Evolution of unit-specific event-based models in batch process scheduling

Research output: Chapter in Book/Report/Conference proceedingChapter

3 Citations (Scopus)


Scheduling is a decision making activity which involves efficient management of all resources such as time, equipment, storage, and materials; and optimal sequencing of different tasks over a given time horizon. In general there are specific objectives to be met such as maximizing profitability or productivity of a manufacturing facility minimizing total cost or makespan time. On the basis of the time horizon considered, process scheduling has been broadly classified into three types: (i) short-term scheduling (time horizon in days), (ii) medium-term scheduling (time horizon in weeks), and (iii) long-term scheduling (time horizon in months). In this work, the focus is on short-term scheduling of batch plants. Extensive reviews were written by Floudas and Lin (2004), Mendez et al. (2006), Shaik et al. (2006), Pitty and Karimi (2008), Sundaramoorthy and Maravelias (2011), Maravelias (2012), and Harjunkoski et al. (2014), who presented different developments and associated challenges in the scheduling of batch plants.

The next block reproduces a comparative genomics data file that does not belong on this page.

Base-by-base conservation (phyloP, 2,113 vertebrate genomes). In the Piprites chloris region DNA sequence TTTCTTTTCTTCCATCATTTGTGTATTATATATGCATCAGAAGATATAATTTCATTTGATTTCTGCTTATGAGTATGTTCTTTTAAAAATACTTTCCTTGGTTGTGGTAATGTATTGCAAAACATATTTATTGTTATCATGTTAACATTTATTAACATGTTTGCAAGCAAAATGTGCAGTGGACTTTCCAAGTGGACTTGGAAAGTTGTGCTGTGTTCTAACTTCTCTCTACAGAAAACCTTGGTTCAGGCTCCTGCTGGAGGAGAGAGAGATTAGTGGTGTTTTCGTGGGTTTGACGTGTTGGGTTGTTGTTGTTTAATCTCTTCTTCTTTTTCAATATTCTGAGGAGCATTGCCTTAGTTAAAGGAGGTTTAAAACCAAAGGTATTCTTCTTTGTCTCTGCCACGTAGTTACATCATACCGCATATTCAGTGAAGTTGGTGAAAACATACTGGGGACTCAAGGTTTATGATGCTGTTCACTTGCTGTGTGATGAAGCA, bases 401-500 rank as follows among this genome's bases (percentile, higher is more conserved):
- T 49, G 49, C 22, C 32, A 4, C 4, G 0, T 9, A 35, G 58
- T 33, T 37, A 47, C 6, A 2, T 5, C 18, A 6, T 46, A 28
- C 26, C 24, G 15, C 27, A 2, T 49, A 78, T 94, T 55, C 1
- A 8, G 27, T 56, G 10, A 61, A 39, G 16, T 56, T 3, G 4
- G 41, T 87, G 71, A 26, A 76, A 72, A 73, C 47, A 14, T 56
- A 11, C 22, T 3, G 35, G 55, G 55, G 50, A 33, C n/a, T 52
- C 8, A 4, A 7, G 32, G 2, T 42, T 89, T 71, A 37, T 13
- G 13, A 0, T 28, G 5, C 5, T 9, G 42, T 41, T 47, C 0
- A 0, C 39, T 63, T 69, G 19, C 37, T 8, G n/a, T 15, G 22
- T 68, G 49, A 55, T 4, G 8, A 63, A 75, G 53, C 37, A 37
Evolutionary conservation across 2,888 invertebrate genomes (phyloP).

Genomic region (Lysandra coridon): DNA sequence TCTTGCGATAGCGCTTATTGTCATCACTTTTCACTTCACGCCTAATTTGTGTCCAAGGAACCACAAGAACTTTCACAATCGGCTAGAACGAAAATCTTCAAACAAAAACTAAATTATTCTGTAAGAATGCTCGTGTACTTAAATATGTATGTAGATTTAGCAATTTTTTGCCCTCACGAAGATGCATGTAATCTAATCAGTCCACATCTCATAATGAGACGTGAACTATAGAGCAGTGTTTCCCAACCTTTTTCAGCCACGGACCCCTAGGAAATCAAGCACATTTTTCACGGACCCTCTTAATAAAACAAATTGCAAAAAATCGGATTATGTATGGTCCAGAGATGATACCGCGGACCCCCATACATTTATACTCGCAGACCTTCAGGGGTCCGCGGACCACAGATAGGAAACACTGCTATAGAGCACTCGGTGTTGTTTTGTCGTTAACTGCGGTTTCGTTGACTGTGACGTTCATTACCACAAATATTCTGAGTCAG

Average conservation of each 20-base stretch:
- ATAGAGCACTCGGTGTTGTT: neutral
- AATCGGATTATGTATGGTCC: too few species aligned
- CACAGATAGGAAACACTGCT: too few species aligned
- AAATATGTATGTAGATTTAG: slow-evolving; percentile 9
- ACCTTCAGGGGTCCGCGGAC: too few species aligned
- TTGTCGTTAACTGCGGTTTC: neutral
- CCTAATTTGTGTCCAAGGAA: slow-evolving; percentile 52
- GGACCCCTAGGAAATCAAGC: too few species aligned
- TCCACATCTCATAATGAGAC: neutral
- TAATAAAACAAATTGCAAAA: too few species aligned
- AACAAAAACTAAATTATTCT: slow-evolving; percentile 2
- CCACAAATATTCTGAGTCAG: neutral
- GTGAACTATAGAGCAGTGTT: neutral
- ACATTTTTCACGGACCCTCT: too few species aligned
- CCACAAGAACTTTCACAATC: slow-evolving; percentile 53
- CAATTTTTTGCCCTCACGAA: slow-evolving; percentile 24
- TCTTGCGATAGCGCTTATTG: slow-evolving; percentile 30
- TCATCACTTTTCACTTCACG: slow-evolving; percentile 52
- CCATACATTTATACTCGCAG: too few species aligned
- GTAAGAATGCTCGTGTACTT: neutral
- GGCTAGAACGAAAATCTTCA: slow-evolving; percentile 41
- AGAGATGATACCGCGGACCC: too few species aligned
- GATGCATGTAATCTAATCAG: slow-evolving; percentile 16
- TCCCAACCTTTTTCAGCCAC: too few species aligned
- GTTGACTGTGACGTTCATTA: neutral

Original languageEnglish
Title of host publicationSynthesis, Design, and Resource Optimization in Batch Chemical Plants
PublisherCRC Press
Number of pages42
ISBN (Electronic)9781482252422
ISBN (Print)9781138893306
Publication statusPublished - Jan 1 2015
Externally publishedYes

ASJC Scopus subject areas

  • General Chemistry
  • General Chemical Engineering
  • General Engineering


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